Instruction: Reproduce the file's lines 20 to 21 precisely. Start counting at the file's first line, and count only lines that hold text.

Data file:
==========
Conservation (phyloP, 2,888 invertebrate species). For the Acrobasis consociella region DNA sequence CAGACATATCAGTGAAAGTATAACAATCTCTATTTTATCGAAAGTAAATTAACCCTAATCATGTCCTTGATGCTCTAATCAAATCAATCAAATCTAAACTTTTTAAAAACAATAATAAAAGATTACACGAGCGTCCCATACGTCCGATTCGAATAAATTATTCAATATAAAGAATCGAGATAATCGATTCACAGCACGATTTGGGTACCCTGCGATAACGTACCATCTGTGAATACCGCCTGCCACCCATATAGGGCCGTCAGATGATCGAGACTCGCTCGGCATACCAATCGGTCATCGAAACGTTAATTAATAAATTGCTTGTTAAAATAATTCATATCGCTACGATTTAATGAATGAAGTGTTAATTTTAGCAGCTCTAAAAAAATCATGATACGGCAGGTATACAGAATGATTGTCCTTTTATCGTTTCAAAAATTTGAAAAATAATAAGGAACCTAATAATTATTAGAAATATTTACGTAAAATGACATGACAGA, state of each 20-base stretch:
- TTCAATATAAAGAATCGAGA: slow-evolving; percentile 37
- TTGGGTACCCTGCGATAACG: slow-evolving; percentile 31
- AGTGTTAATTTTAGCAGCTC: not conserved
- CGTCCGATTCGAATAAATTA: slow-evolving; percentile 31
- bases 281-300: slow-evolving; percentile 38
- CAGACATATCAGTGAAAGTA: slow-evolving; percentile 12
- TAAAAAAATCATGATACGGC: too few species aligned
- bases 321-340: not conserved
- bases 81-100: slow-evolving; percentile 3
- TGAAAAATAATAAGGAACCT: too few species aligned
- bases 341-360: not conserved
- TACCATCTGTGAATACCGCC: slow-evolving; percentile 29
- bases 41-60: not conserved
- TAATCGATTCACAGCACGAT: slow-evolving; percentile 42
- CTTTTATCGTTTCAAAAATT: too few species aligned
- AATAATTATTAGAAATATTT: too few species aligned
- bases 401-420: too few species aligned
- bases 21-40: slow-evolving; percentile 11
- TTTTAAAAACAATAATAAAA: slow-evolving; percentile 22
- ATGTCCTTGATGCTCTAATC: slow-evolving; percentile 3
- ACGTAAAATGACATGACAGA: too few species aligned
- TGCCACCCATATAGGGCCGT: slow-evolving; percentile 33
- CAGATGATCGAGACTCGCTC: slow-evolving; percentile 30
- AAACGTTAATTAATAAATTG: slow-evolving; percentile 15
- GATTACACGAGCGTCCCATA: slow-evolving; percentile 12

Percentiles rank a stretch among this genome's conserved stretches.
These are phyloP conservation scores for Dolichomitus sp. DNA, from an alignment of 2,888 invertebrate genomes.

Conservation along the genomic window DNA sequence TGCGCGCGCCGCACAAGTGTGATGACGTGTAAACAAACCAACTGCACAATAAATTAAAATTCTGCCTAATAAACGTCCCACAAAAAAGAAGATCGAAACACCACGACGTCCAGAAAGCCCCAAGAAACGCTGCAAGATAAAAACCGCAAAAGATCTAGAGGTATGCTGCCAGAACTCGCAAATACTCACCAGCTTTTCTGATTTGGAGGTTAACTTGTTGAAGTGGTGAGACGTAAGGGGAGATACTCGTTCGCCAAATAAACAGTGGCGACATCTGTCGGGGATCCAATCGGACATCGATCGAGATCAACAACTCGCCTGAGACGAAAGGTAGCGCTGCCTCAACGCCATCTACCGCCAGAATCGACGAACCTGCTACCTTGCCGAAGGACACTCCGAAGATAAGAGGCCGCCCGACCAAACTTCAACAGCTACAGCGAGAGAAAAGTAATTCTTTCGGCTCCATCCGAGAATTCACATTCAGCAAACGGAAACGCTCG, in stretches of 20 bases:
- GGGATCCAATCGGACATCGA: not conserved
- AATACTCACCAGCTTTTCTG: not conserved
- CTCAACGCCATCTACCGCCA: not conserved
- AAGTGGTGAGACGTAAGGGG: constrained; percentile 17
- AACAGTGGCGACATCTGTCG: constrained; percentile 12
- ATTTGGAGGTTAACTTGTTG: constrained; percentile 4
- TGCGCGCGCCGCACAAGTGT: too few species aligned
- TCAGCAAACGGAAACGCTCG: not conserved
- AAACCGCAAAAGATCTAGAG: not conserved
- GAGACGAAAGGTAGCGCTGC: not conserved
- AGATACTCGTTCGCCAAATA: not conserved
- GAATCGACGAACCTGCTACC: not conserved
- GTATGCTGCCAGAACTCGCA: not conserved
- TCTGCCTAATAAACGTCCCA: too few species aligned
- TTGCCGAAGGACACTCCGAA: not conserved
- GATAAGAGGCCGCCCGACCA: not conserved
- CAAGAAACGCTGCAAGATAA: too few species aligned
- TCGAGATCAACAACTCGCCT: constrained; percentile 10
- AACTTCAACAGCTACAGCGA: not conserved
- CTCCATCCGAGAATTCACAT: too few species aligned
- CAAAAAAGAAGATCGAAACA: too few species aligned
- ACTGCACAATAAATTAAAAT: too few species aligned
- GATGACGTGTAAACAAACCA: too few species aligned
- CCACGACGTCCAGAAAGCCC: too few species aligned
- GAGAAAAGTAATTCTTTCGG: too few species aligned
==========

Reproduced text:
- TTTTAAAAACAATAATAAAA: slow-evolving; percentile 22
- ATGTCCTTGATGCTCTAATC: slow-evolving; percentile 3